“These courses would not be possible without the help of students, educators and activists at the San Juan schools district in Utah and the organizations, Kanaeokana and Kamehameha language school network in Hawaii. We thank these partners and contributors for bringing these courses to life!”
All the bandwidth and app development in the world will not preserve these unique dialects if living, breathing people do not put in the work.
CPN Language Director Justin Neely agrees with that sentiment when it comes to Potawatomi.
“The biggest challenge is not having enough interested students but also people just using it in their lives,” he said. “Whatever they know, they just have to use it.”
Though the vast majority of Citizen Potawatomi may not know more than a few words and feel overwhelmed by the challenge of learning, Neely’s experiences provide guidance.
Neely was an attendee at a regional meeting in Kansas more than a decade ago when he heard fellow Tribal member Walter Cooper offer a prayer in Potawatomi.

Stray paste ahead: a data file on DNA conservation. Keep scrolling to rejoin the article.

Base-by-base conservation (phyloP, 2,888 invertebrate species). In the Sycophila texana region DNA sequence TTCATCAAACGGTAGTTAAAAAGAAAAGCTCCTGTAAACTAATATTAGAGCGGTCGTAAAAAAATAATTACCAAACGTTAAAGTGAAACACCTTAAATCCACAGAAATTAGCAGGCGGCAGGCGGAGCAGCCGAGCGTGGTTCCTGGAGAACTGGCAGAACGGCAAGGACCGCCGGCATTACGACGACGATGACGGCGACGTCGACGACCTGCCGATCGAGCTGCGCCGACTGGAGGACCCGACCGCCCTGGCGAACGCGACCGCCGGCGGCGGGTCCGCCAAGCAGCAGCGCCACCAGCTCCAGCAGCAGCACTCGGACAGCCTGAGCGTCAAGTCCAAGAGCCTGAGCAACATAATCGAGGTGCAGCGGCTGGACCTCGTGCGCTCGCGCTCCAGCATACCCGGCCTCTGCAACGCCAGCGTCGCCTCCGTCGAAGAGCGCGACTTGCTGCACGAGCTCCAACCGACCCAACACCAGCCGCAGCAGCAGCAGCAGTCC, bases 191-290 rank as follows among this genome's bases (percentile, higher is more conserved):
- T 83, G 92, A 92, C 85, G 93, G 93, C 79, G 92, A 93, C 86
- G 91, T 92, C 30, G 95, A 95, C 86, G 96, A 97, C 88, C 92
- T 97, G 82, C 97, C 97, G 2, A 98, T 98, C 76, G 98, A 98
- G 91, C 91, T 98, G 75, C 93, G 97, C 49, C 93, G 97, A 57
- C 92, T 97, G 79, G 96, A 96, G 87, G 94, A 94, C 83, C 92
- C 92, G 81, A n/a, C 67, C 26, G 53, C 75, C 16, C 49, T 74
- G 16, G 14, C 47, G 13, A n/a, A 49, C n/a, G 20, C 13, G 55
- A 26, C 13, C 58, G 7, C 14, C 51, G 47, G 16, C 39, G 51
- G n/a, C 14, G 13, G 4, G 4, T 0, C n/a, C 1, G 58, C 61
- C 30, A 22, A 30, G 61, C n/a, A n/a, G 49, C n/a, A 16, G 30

“I thought to myself, ‘I have always been proud to be Potawatomi. I always tell people I’m Potawatomi. But how can I be Potawatomi if I don’t speak our language?’ I asked my mom to get me some language tapes for Christmas from Jim Thunder then started learning,” Neely said.
Thunder, a member of the Forest County Potawatomi, is a well-known speaker and teacher. Tapes of him speaking circulated amongst those wanting to hear their ancestors’ language spoken aloud.
With encouragement from the Tribe and speakers like Cooper, Neely secured an endangered language grant from Yale University. He used the funds to travel north to Hannahville Indian Community to study under Don Perrot, a key figure in Potawatomi circles. Perrot — named Neaseno in his native language — played an instrumental role for many of the Nishnabe tribes in North America. He helped organize the first Potawatomi Gathering, serving as a cultural and lingual guide for generations of leaders from the various tribes. Neaseno played such a vital role in fostering inter-Potawatomi ties that CPN Tribal Chairman John “Rocky” Barrett dedicated the street in front of the Tribe’s Cultural Heritage Center in his name in 2016.
As one of the last native speakers, he was an excellent teacher for Neely, despite some challenging logistical circumstances when Neely first arrived in Michigan.